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6 definitions found

From: DICT.TW English-Chinese Dictionary 英漢字典

 cramp /ˈkræmp/
 抽筋,腹部絞痛,鐵箍(a.)狹窄的,難解的(vt.)使抽筋,以鐵箍扣緊,束縛

From: DICT.TW English-Chinese Medical Dictionary 英漢醫學字典

 cramp /ˈkræmp/ 名詞
 夾,鉗,痙攣,絞痛

From: Webster's Revised Unabridged Dictionary (1913)

 Cramp n.
 1. That which confines or contracts; a restraint; a shackle; a hindrance.
    A narrow fortune is a cramp to a great mind.   --L'Estrange.
    Crippling his pleasures with the cramp of fear.   --Cowper.
 2. Masonry A device, usually of iron bent at the ends, used to hold together blocks of stone, timbers, etc.; a cramp iron.
 3. Carp. A rectangular frame, with a tightening screw, used for compressing the joints of framework, etc.
 4. A piece of wood having a curve corresponding to that of the upper part of the instep, on which the upper leather of a boot is stretched to give it the requisite shape.
 5. Med. A spasmodic and painful involuntary contraction of a muscle or muscles, as of the leg.
    The cramp, divers nights, gripeth him in his legs.   --Sir T. More.
 6. Med. A paralysis of certain muscles due to excessive use; as, writer's cramp; milker's cramp, etc.
 Cramp bone, the patella of a sheep; -- formerly used as a charm for the cramp. --Halliwell. “He could turn cramp bones into chess men.” --Dickens.
 Cramp ring, a ring formerly supposed to have virtue in averting or curing cramp, as having been consecrated by one of the kings of England on Good Friday.

From: Webster's Revised Unabridged Dictionary (1913)

 Cramp, v. t. [imp. & p. p. Cramped (krămt; 215); p. pr. & vb. n. Cramping.]
 1. To compress; to restrain from free action; to confine and contract; to hinder.
    The mind my be as much cramped by too much knowledge as by ignorance.   --Layard.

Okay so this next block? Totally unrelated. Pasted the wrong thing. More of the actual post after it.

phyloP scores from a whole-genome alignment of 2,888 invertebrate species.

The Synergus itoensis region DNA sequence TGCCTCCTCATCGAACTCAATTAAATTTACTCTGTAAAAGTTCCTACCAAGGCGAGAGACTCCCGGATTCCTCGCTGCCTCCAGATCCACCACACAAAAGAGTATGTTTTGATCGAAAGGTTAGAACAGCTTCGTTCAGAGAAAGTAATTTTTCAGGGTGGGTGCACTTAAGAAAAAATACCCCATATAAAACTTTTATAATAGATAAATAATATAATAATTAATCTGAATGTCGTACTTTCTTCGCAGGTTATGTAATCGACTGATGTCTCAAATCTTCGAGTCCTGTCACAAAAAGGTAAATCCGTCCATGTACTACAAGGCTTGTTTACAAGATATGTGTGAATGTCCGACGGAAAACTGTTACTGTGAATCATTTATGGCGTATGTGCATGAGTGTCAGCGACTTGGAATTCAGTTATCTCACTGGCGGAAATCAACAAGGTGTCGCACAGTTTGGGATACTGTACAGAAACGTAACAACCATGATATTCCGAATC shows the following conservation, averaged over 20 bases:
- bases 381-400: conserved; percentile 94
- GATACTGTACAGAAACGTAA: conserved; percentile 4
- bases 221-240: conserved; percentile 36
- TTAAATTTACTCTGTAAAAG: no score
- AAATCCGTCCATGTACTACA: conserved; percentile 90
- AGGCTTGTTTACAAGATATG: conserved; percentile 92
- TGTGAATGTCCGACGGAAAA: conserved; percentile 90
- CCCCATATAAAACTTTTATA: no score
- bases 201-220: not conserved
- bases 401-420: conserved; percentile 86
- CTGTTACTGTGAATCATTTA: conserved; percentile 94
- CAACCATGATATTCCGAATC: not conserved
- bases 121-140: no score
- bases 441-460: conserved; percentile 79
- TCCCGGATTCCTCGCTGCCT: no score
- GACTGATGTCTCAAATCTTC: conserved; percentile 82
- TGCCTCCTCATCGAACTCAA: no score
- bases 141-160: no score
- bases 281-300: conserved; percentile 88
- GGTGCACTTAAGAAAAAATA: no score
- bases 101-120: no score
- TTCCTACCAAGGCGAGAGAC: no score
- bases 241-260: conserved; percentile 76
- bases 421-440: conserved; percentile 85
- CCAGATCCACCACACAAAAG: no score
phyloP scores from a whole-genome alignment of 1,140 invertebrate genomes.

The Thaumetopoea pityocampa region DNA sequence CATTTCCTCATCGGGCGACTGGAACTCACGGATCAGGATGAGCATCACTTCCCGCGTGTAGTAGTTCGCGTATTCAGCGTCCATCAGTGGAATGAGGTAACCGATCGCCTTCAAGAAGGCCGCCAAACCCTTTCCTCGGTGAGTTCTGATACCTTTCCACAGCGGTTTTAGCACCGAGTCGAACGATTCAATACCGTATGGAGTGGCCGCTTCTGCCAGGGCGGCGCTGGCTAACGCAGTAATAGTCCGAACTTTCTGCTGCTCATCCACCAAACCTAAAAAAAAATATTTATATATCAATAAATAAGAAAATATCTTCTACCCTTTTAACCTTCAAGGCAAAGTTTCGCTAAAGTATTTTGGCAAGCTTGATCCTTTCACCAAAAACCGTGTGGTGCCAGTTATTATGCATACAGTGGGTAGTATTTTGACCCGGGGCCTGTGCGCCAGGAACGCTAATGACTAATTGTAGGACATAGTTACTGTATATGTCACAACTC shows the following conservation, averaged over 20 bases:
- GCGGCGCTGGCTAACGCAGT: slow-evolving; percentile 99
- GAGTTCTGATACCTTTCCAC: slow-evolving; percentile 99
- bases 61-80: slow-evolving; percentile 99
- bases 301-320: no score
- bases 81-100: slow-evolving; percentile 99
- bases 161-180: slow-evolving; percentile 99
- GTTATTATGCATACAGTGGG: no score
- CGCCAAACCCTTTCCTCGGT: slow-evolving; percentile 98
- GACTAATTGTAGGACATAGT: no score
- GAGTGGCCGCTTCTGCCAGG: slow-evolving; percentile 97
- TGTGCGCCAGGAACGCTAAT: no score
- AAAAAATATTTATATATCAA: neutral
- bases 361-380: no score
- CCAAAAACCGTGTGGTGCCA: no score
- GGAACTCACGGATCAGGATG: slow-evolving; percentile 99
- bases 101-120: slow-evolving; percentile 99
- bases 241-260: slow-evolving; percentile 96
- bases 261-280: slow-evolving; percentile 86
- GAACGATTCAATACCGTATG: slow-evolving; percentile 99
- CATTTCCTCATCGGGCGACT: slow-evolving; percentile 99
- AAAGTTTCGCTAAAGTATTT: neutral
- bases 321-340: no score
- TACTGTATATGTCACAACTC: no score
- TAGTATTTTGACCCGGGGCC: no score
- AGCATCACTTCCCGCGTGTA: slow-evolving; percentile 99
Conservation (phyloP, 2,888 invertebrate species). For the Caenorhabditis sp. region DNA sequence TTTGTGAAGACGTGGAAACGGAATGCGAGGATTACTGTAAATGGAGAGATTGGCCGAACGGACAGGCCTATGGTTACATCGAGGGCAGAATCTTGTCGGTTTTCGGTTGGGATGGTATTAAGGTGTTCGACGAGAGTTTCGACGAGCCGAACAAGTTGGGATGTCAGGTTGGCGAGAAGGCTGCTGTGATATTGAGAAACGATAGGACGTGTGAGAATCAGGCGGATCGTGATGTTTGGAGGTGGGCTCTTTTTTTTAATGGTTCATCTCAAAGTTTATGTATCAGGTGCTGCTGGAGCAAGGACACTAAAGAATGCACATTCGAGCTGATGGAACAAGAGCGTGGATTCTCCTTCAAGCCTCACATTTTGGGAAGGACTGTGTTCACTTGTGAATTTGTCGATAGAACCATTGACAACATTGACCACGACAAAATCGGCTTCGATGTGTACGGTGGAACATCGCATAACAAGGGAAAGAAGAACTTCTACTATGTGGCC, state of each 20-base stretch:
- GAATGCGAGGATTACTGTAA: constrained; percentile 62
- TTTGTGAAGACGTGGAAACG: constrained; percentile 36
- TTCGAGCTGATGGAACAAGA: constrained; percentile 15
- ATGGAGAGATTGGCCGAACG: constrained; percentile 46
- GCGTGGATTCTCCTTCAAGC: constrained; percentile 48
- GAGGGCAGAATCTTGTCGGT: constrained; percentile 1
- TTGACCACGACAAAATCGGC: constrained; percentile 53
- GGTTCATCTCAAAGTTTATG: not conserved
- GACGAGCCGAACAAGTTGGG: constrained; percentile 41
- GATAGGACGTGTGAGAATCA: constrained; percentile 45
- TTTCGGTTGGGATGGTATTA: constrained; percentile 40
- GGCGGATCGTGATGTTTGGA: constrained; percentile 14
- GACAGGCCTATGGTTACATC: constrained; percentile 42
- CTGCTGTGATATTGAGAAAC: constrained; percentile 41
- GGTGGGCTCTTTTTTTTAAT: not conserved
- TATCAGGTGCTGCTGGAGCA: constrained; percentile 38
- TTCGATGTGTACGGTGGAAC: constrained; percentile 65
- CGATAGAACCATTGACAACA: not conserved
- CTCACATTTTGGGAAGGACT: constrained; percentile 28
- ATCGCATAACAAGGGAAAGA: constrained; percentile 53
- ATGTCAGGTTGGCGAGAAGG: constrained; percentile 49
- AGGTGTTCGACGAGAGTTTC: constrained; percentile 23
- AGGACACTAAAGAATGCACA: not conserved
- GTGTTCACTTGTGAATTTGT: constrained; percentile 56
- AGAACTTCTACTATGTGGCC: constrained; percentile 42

2. To fasten or hold with, or as with, a cramp.
 3. Hence, to bind together; to unite.
    The . . . fabric of universal justic is well cramped and bolted together in all its parts.   --Burke.
 4. To form on a cramp; as, to cramp boot legs.
 5. To afflict with cramp.
    When the gout cramps my joints.   --Ford.
 To cramp the wheels of wagon, to turn the front wheels out of line with the hind wheels, so that one of them shall be against the body of the wagon.

From: Webster's Revised Unabridged Dictionary (1913)

 Cramp, a.  Knotty; difficult. [R.]
    Care being taken not to add any of the cramp reasons for this opinion.   --Coleridge.
 

From: WordNet (r) 2.0

 cramp
      n 1: a painful and involuntary muscular contraction [syn: spasm,
            muscle spasm]
      2: a clamp for holding pieces of wood together while they are
         glued
      3: a strip of metal with ends bent at right angles; used to
         hold masonry together [syn: cramp iron]
      v 1: secure with a cramp; "cramp the wood"
      2: prevent the progress or free movement of; "He was hampered
         in his efforts by the bad weather"; "the imperilist nation
         wanted to strangle the free trade between the two small
         countries" [syn: hamper, halter, strangle]